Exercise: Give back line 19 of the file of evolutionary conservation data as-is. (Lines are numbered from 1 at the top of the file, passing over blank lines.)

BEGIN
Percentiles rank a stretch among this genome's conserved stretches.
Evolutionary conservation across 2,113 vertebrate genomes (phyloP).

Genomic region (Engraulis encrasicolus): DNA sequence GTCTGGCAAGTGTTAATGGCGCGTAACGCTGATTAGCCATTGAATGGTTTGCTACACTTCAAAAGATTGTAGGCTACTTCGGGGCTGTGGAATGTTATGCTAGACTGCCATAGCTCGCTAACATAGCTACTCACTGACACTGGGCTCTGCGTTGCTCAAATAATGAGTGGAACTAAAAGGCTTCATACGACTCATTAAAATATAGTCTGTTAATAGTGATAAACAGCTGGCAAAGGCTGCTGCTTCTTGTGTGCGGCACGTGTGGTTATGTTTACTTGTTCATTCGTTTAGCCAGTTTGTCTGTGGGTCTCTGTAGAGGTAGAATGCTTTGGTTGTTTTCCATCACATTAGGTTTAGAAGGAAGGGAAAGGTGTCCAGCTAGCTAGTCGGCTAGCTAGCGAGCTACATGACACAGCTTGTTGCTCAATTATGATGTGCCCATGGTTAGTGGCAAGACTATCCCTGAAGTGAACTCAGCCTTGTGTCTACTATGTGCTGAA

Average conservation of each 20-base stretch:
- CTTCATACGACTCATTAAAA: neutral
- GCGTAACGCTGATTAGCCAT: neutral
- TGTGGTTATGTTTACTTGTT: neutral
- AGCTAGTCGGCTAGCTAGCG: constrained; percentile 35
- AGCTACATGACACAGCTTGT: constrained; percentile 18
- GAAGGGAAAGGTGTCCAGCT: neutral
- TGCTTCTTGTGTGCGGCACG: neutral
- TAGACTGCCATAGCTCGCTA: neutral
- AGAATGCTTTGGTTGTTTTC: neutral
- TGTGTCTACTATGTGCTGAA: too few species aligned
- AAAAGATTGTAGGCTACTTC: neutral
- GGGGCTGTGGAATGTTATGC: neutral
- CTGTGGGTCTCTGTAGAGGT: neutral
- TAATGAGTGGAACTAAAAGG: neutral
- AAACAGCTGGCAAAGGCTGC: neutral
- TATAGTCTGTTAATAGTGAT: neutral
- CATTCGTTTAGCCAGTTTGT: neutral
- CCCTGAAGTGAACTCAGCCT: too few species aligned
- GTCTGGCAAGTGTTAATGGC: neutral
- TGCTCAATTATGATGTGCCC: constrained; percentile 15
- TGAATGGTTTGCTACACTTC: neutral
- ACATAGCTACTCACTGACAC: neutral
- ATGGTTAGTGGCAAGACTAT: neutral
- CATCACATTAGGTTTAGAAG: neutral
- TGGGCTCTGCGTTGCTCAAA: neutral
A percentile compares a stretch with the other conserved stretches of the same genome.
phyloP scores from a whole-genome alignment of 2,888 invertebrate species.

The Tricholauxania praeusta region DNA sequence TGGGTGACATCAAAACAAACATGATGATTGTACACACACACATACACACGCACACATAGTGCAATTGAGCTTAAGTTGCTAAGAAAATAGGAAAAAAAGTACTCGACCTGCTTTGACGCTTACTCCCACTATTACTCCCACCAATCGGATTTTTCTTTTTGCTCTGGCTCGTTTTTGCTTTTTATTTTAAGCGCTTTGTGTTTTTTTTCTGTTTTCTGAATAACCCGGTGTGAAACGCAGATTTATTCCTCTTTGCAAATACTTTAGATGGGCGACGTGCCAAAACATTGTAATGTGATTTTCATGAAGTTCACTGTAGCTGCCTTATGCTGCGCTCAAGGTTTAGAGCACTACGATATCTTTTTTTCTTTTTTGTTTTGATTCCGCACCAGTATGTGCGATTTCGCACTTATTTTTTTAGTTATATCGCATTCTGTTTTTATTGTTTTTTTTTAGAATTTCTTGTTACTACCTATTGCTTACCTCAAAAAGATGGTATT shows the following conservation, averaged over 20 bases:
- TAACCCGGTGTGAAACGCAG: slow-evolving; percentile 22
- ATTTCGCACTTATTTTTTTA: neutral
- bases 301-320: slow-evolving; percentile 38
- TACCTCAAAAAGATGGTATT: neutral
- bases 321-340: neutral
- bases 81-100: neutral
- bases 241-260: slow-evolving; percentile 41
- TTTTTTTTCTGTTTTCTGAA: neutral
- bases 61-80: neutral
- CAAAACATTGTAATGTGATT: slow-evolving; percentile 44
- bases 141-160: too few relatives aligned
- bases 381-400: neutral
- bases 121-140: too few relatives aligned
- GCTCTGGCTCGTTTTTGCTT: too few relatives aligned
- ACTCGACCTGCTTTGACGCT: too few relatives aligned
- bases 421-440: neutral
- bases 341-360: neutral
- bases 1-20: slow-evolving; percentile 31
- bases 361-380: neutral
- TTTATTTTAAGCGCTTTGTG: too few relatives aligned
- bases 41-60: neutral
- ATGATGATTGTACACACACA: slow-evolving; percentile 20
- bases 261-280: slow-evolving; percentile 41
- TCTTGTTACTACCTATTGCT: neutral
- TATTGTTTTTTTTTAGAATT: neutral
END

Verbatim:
- AAACAGCTGGCAAAGGCTGC: neutral